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Equality Act 2010: Commencement of Section 106

Volume 796: debated on Thursday 7 March 2019


Asked by

To ask Her Majesty’s Government whether they have any plans to bring section 106 of the Equality Act 2010 into force.

My Lords, like all uncommenced provisions in the Equality Act 2010, we keep Section 106 under review. The Government are working to support women and disabled people to participate in politics. This includes the EnAble Fund to support disabled candidates in meeting campaigning costs, primarily for the English local elections in 2019. Ultimately, political parties are responsible for their candidate selection and should lead the way in improving diverse representation. Many already do so through training and mentoring schemes.

My Lords, I thank the Minister for her Answer, but it is very similar to an answer she gave to my Written Question on 17 September last year. The Government are saying that nothing has changed and that they have no intention of implementing Section 106 of the Equality Act 2010, but would the Minister agree that to solve a problem one must have the data to identify it? That is the reason for Section 106. Once political parties publish this data it will show for the first time any action required to improve the diversity of candidates. Parties can then take a number of measures that they feel necessary, which is what Labour did to increase the number of women candidates. Does the Minister agree that there is a need for all parties to improve the diversity of candidates, which would eventually lead to all our elected institutions looking much more like the people they represent? Increasing diversity is the important thing if that is to happen.

I most certainly agree with the noble Baroness that we need to improve the diversity of candidates so that both Houses of Parliament look like the people they represent. She talked about data, which is really important. I call on all political parties to improve, collate and report their data, not only so they can look to it themselves, but so that candidates who might wish to join and represent a political party can also look to it.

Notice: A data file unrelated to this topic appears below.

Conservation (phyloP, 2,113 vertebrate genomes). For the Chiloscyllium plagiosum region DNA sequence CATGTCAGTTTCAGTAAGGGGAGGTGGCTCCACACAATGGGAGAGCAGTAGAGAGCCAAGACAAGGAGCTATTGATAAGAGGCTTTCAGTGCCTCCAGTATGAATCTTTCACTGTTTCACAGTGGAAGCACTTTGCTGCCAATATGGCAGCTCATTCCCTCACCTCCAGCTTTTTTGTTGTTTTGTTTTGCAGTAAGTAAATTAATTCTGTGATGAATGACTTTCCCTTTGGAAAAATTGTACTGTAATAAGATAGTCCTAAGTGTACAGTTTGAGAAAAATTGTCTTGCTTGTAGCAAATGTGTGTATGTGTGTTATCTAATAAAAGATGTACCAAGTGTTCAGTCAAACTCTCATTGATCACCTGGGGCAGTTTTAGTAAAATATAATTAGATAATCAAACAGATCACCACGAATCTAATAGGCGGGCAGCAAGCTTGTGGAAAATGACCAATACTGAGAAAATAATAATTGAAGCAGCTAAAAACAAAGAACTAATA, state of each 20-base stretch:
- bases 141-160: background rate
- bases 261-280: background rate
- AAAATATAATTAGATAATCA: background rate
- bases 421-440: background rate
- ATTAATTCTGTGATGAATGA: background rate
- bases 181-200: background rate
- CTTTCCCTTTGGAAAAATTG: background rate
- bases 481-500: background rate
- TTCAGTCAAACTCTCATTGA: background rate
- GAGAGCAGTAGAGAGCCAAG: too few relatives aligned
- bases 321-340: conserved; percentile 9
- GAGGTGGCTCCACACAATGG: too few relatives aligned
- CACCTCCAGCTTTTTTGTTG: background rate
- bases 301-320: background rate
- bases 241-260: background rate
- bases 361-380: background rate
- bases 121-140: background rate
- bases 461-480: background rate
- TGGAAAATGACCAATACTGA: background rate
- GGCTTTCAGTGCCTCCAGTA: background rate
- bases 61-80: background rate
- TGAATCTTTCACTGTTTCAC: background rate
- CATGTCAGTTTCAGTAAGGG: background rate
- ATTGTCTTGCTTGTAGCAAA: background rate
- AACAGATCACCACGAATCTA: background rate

My Lords, women, disabled people and ethnic minorities are woefully underrepresented in our Parliament and public institutions, but there is a new phenomenon: the disproportionate level of abuse that a lot of women and disabled people in particular put up with on social media. The Prime Minister was recently quoted as saying that it has become so severe that it is “threatening our democracy”. Can the Minister say what action is being taken to combat this?

I agree with the noble Baroness and, indeed, with my right honourable friend the Prime Minister. The abuse of some female representatives—I can think of a few, such as Luciana Berger—is so severe and has been so bad for them that I am surprised some of them are still in Parliament. It is absolutely up to the leadership of political parties not just to recognise the abuse, but to deal with it promptly. That is the only way we will drive out some of the abuse we are seeing.

My Lords, would the Minister agree that one of the first challenges is to instil in people who might have disabilities, or who feel themselves in some other way to be disadvantaged, the confidence to recognise their potential to contribute, and that this needs to start early? In that regard, I commend to her the work of Chickenshed in north London, which works through theatre practice to give young people with a very wide range of abilities an enormous amount of confidence and the ability to see themselves as the leaders of the future.

I thank the noble Baroness for commending Chickenshed to me; I will certainly look into it. She makes a really good point about disabled people knowing their ability, and the chances and opportunities open to them in life, no matter what they might wish to do. I am very pleased to see that we have more representation of disabled people in the media, in dramas, on television and in film. Disabled people should know, just like the rest of us, that nothing need hold them back.

My Lords, I would like to return to the Question from the noble Baroness about Section 106. Without enacting the legislation, it is very hard for those who are concerned about diversity to hold political parties to account. I ask my noble friend again: why are the Government so anxious to not enact the legislation?

I think the issue is that the Government feel that all political parties should be responsible for being diversity-inclusive when they select and elect their candidates. We have given funding of £250,000 for the EnAble fund, which will help this year, but we feel that individual political parties should then show leadership in this area.

The Minister said, rightly, that both Houses should represent the country as a whole more effectively. Is she aware that half the Members of this House live in London? What does she suggest might be done to make it easier to have better representation from other parts of the country in this Chamber?

I thank the noble Lord for that question. I am sure that he lives not in London but in Scotland. I am another of that half who do not live in London, quite deliberately, because we need to look outside London—for example, when we think about the Northern Powerhouse or employment opportunities. London is a bubble unto itself and it is very important for the other regions to play their part, in the economy and otherwise.